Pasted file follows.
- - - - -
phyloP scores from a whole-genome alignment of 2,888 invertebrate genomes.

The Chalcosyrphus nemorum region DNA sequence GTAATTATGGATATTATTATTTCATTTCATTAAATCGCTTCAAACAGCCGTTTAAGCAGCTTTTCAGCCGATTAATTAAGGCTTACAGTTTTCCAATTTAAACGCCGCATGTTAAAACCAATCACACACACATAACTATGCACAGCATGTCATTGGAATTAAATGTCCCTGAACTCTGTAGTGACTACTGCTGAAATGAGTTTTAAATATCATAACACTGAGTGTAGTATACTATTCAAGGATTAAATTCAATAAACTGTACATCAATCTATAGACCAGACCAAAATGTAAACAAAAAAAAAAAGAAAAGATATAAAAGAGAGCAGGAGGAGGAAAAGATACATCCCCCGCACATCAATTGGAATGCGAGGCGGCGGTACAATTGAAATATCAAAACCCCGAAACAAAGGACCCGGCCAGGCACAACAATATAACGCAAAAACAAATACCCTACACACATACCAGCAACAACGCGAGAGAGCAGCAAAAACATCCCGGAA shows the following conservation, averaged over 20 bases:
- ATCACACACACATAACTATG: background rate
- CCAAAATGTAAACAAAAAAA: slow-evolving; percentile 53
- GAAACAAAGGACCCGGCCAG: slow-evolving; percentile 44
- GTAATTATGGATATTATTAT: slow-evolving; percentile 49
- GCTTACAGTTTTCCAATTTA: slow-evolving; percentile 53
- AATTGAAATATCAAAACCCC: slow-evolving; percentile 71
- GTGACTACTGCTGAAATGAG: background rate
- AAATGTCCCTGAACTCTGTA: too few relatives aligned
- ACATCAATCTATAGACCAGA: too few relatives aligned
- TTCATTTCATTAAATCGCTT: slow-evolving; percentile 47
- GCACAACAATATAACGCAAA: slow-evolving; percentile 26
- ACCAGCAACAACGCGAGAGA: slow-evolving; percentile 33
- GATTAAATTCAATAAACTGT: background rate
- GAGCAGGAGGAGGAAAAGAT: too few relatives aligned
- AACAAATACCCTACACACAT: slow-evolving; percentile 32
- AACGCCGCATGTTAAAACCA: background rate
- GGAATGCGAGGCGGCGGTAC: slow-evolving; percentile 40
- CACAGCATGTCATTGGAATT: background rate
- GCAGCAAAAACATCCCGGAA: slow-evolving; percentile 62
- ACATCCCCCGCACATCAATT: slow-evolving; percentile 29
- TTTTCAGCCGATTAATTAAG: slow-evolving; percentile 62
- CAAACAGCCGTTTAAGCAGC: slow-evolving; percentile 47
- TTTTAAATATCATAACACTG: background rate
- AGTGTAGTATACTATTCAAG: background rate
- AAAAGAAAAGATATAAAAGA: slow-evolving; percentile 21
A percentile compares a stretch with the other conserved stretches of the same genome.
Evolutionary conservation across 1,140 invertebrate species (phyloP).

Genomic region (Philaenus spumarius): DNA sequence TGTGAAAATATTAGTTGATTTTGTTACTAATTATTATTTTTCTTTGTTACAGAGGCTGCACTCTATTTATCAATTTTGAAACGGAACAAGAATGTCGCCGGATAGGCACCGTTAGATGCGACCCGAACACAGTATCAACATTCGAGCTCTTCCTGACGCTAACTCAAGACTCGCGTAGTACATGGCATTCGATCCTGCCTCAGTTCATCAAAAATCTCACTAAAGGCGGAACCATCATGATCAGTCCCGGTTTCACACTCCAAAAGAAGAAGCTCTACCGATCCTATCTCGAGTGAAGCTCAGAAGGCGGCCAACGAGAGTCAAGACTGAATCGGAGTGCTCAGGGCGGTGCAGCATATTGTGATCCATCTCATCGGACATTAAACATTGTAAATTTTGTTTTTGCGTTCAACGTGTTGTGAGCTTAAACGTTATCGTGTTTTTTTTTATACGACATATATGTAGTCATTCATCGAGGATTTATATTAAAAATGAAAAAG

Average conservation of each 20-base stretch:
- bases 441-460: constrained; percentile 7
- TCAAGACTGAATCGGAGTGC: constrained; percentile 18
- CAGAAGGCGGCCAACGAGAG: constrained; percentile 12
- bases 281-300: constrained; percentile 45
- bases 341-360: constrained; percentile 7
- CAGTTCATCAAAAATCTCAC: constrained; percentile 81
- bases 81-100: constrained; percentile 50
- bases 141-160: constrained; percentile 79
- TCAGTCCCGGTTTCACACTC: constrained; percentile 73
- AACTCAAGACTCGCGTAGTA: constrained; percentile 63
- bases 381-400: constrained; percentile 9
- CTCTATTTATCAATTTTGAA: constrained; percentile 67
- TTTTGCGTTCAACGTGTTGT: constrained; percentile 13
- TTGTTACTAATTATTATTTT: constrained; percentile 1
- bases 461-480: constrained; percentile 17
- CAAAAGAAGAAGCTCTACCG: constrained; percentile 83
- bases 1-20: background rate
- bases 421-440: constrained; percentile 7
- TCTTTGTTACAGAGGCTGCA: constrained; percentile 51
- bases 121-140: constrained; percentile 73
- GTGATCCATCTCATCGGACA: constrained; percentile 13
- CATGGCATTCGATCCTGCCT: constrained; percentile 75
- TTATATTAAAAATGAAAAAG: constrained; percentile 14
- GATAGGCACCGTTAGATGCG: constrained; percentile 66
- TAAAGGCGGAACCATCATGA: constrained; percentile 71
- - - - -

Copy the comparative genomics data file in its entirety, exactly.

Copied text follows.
phyloP scores from a whole-genome alignment of 2,888 invertebrate genomes.

The Chalcosyrphus nemorum region DNA sequence GTAATTATGGATATTATTATTTCATTTCATTAAATCGCTTCAAACAGCCGTTTAAGCAGCTTTTCAGCCGATTAATTAAGGCTTACAGTTTTCCAATTTAAACGCCGCATGTTAAAACCAATCACACACACATAACTATGCACAGCATGTCATTGGAATTAAATGTCCCTGAACTCTGTAGTGACTACTGCTGAAATGAGTTTTAAATATCATAACACTGAGTGTAGTATACTATTCAAGGATTAAATTCAATAAACTGTACATCAATCTATAGACCAGACCAAAATGTAAACAAAAAAAAAAAGAAAAGATATAAAAGAGAGCAGGAGGAGGAAAAGATACATCCCCCGCACATCAATTGGAATGCGAGGCGGCGGTACAATTGAAATATCAAAACCCCGAAACAAAGGACCCGGCCAGGCACAACAATATAACGCAAAAACAAATACCCTACACACATACCAGCAACAACGCGAGAGAGCAGCAAAAACATCCCGGAA shows the following conservation, averaged over 20 bases:
- ATCACACACACATAACTATG: background rate
- CCAAAATGTAAACAAAAAAA: slow-evolving; percentile 53
- GAAACAAAGGACCCGGCCAG: slow-evolving; percentile 44
- GTAATTATGGATATTATTAT: slow-evolving; percentile 49
- GCTTACAGTTTTCCAATTTA: slow-evolving; percentile 53
- AATTGAAATATCAAAACCCC: slow-evolving; percentile 71
- GTGACTACTGCTGAAATGAG: background rate
- AAATGTCCCTGAACTCTGTA: too few relatives aligned
- ACATCAATCTATAGACCAGA: too few relatives aligned
- TTCATTTCATTAAATCGCTT: slow-evolving; percentile 47
- GCACAACAATATAACGCAAA: slow-evolving; percentile 26
- ACCAGCAACAACGCGAGAGA: slow-evolving; percentile 33
- GATTAAATTCAATAAACTGT: background rate
- GAGCAGGAGGAGGAAAAGAT: too few relatives aligned
- AACAAATACCCTACACACAT: slow-evolving; percentile 32
- AACGCCGCATGTTAAAACCA: background rate
- GGAATGCGAGGCGGCGGTAC: slow-evolving; percentile 40
- CACAGCATGTCATTGGAATT: background rate
- GCAGCAAAAACATCCCGGAA: slow-evolving; percentile 62
- ACATCCCCCGCACATCAATT: slow-evolving; percentile 29
- TTTTCAGCCGATTAATTAAG: slow-evolving; percentile 62
- CAAACAGCCGTTTAAGCAGC: slow-evolving; percentile 47
- TTTTAAATATCATAACACTG: background rate
- AGTGTAGTATACTATTCAAG: background rate
- AAAAGAAAAGATATAAAAGA: slow-evolving; percentile 21
A percentile compares a stretch with the other conserved stretches of the same genome.
Evolutionary conservation across 1,140 invertebrate species (phyloP).

Genomic region (Philaenus spumarius): DNA sequence TGTGAAAATATTAGTTGATTTTGTTACTAATTATTATTTTTCTTTGTTACAGAGGCTGCACTCTATTTATCAATTTTGAAACGGAACAAGAATGTCGCCGGATAGGCACCGTTAGATGCGACCCGAACACAGTATCAACATTCGAGCTCTTCCTGACGCTAACTCAAGACTCGCGTAGTACATGGCATTCGATCCTGCCTCAGTTCATCAAAAATCTCACTAAAGGCGGAACCATCATGATCAGTCCCGGTTTCACACTCCAAAAGAAGAAGCTCTACCGATCCTATCTCGAGTGAAGCTCAGAAGGCGGCCAACGAGAGTCAAGACTGAATCGGAGTGCTCAGGGCGGTGCAGCATATTGTGATCCATCTCATCGGACATTAAACATTGTAAATTTTGTTTTTGCGTTCAACGTGTTGTGAGCTTAAACGTTATCGTGTTTTTTTTTATACGACATATATGTAGTCATTCATCGAGGATTTATATTAAAAATGAAAAAG

Average conservation of each 20-base stretch:
- bases 441-460: constrained; percentile 7
- TCAAGACTGAATCGGAGTGC: constrained; percentile 18
- CAGAAGGCGGCCAACGAGAG: constrained; percentile 12
- bases 281-300: constrained; percentile 45
- bases 341-360: constrained; percentile 7
- CAGTTCATCAAAAATCTCAC: constrained; percentile 81
- bases 81-100: constrained; percentile 50
- bases 141-160: constrained; percentile 79
- TCAGTCCCGGTTTCACACTC: constrained; percentile 73
- AACTCAAGACTCGCGTAGTA: constrained; percentile 63
- bases 381-400: constrained; percentile 9
- CTCTATTTATCAATTTTGAA: constrained; percentile 67
- TTTTGCGTTCAACGTGTTGT: constrained; percentile 13
- TTGTTACTAATTATTATTTT: constrained; percentile 1
- bases 461-480: constrained; percentile 17
- CAAAAGAAGAAGCTCTACCG: constrained; percentile 83
- bases 1-20: background rate
- bases 421-440: constrained; percentile 7
- TCTTTGTTACAGAGGCTGCA: constrained; percentile 51
- bases 121-140: constrained; percentile 73
- GTGATCCATCTCATCGGACA: constrained; percentile 13
- CATGGCATTCGATCCTGCCT: constrained; percentile 75
- TTATATTAAAAATGAAAAAG: constrained; percentile 14
- GATAGGCACCGTTAGATGCG: constrained; percentile 66
- TAAAGGCGGAACCATCATGA: constrained; percentile 71